Constructive solutions also emerged from every workshop. The Open Space event in itself was seen as an example of the benefit of bringing people together to share ideas. How about an Open Space event for young people, perhaps connected with the Mela, using arts, music and sport to engage the audience? How about producing positive role models from the Islamic community to counter negative misinformation in the media? How about promoting cultural festivals (such as the Mela) as national, Scottish events rather than festivals for minority communities?
We decided it was time to do something after the London bombings, when people from so many different communities died and suffered together. Aware that violence and suffering is happening in many places across the world, we wanted to try to reach out and help to strengthen links between the many different communities in our own home area: the constituency of Edinburgh North and Leith.
We felt the simplest way to start was to try to bring people together to talk and listen to each other. An invitation was sent to as many different groups, organisations and individuals as we could find – though the more we spoke to people the more we realised we needed to know what exactly is happening in our area.
The invitation asked questions about multicultural life in Leith.
• What is a real multicultural community?
• Do we want one?
• Do some minority communities have special issues?
• What kind of future do we want to build together?
• What actions need to be taken NOW?
Although the event was organised by a small group from Leith Walk Central branch of the Labour Party – and funded by the branch and constituency – it was not a party political event.
Malcolm Chisholm was there both as our elected representative in the Scottish Parliament and as Minister for Communities. Mark Lazarowicz was there as our Westminster MP. Both listened much more than they talked.
What is Open Space?
We chose Open Space as we believe it is the best method to encourage the kind of discussion we need. Open Space is not a talking shop; it enables people to find ways of turning words into actions. There is no agenda, no keynote speaker, and no panel of experts. Topics for discussion come from the floor, the big circle splits into smaller workshop groups then comes back together at the end of the day to vote on key points to take forward for action.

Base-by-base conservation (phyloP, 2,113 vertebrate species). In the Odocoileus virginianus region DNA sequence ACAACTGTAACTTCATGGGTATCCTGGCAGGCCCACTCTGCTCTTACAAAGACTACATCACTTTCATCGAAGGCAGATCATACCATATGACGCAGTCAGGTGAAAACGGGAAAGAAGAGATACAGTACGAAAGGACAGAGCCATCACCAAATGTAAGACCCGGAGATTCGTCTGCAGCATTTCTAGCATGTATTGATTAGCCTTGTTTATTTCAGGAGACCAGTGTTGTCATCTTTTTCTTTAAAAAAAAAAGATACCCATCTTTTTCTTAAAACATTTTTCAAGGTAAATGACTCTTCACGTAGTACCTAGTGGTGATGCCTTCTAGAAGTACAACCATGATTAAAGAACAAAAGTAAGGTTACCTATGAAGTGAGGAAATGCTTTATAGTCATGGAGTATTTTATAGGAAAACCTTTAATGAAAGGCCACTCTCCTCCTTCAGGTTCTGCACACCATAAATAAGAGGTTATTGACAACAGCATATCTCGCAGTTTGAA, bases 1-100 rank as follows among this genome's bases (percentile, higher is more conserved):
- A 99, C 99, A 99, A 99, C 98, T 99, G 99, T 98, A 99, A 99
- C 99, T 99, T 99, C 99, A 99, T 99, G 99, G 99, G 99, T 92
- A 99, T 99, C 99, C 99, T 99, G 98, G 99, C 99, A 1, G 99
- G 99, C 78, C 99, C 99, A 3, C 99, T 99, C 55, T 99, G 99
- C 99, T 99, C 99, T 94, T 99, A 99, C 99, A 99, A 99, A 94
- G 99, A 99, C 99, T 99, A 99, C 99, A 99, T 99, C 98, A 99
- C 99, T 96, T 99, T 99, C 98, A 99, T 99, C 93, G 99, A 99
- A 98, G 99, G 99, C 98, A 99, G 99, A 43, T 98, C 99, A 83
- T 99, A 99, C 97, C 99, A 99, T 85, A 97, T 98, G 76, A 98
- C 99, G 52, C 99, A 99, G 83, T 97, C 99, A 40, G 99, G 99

We are very grateful to Kerry Napuk, director of Open Futures Ltd who supported our idea from the beginning and guided us through the process of choosing the theme and setting the context for discussion. We are indebted to Maggie Havergal, Open Space facilitator, who freely gave her time and skill to ensure the smooth running of a day’s discussion.
Flip chart notes of action points provide a valuable record of workshop discussions and the final voting. More than that, they reflect deep concerns within our community.
What happens next?
At the end of the day’s discussion, most people in the closing circle said they wanted to come back again.
That is why we plan to hold another Open Space event within the next six months and would like to start by inviting you to sign up now. Potential topics include: how to make the media more positive, how to find role models, and how to set up a forum to develop multicultural opportunities.
If you want to explore how we can turn some of these key points into practical actions we would like to hear from you.
• Would you like to take part in another multicultural Open Space event?
• Can you help spread the word and increase participation?
• Which are the topics you want to turn into action?
• And please let us know whether you would prefer an event on a weekday or at the weekend?